Well, would you look at that – you’re a Provisional Judge in the BJCP! That is, if you followed the steps listed in Part I of How to Become a Beer Judge. If not, you’ll want to backtrack and get cozy with the study guide.
Technically, a Provisional Judge counts as a beer judge in the BJCP. But if you’re anything like me, you’ll want to go a little farther down the path of beer judgedom. You’d best not put down those style guidelines just yet! You’ll need them now more than ever.
Pass the BJCP Tasting Exam
Let’s see if your senses can keep up with your book smarts! The second step requires even more dedication, time, and money than the last step. Got more of those? Good. Let’s do this.
The BJCP Tasting Exam is held in person at a specific location, and consists of judging six different beers over a 90 minute period. As each beer is brought out, the style you will judge it against will be revealed. A new beer will be presented every 15 minutes until all six have been dispensed. That means you have 15 minutes to fill out a judging sheet in its entirety.
The exam fee is $40, and it’s likely you’ll have to travel to attend. I live in Salt Lake City, and I traveled down to Scottsdale, Arizona to take my exam. I made a fun little beer/camping trip out of it. I encourage you to do the same!
Here are some tips for tackling the tasting exam…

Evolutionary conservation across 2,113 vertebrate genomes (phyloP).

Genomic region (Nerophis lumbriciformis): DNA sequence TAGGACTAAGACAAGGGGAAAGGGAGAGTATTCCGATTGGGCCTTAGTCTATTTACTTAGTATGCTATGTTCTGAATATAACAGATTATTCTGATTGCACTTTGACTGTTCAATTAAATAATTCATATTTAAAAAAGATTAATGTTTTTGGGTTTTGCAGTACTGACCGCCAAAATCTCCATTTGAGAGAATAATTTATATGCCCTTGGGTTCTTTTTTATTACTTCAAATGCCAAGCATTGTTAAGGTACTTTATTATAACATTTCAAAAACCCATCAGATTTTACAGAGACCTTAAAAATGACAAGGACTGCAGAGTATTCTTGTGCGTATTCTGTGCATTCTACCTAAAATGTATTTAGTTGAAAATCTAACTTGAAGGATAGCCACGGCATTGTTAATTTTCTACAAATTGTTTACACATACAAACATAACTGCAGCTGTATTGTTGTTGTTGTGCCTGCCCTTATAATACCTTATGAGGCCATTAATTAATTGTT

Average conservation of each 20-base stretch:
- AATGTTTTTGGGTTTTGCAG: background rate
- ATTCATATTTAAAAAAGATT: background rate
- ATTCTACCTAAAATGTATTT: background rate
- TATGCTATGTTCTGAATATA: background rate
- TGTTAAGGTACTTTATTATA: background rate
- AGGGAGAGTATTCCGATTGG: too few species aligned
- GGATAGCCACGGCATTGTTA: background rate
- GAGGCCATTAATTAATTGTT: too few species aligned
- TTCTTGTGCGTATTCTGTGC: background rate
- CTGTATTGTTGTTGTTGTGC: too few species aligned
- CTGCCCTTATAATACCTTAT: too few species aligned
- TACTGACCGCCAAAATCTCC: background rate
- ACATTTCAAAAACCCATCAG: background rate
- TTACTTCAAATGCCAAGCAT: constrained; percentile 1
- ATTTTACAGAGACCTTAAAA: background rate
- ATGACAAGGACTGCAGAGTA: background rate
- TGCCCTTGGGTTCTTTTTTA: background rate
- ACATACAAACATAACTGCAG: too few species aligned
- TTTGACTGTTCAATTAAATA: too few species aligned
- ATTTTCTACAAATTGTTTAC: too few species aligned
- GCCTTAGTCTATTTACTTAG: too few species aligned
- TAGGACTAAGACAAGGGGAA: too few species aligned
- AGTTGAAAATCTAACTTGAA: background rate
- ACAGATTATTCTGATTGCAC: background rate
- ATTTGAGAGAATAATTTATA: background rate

Sign up for an exam months to a year in advance if you can. These exams have a very limited capacity, and tend to fill up fast. If you find an exam you would prefer to attend but it is full, contact the organizer and get on the waiting list. Also, keep this date free on your schedule should you be contacted last minute with an opening.
Don’t sign up for more than one exam at a time. Signing up for an exam only to drop it last minute for your own convenience makes life hard for the organizers. Don’t be that guy.
Remember that study guide you printed out? Keep living with it. That thing is chock full of great information and references for where to get more.
Judge as many competitions as possible. I recommend judging a BJCP sanctioned competition at least once before attempting the tasting exam. You’ll need to be very familiar with the beer score sheet and how it should be filled out. Judging with others will also help you hone your scoring accuracy.
Print out a bajillion score sheets and judge everything. Commercial examples are great, but you’ll likely be judging homebrew at competitions. Make friends with some homebrewers, and I bet you’ll be blessed with bottles aplenty.
Be nice! Providing constructive criticism is a huge part of being an effective judge. The judging/homebrew community is tight knit and committed to helping one another. If you bash a beer for being awful and sucky on a score sheet, even if it’s totally true, you may burn bridges with friends and extinguish someone’s flame for homebrewing. Do you want to be responsible for that? Of course not. Write down helpful information on how to improve the beer instead of stating your disgust.
Don’t stop digging into those style guidelines. Start grinding the more obscure styles. Taste as many examples as you can, and get comfortable with describing them.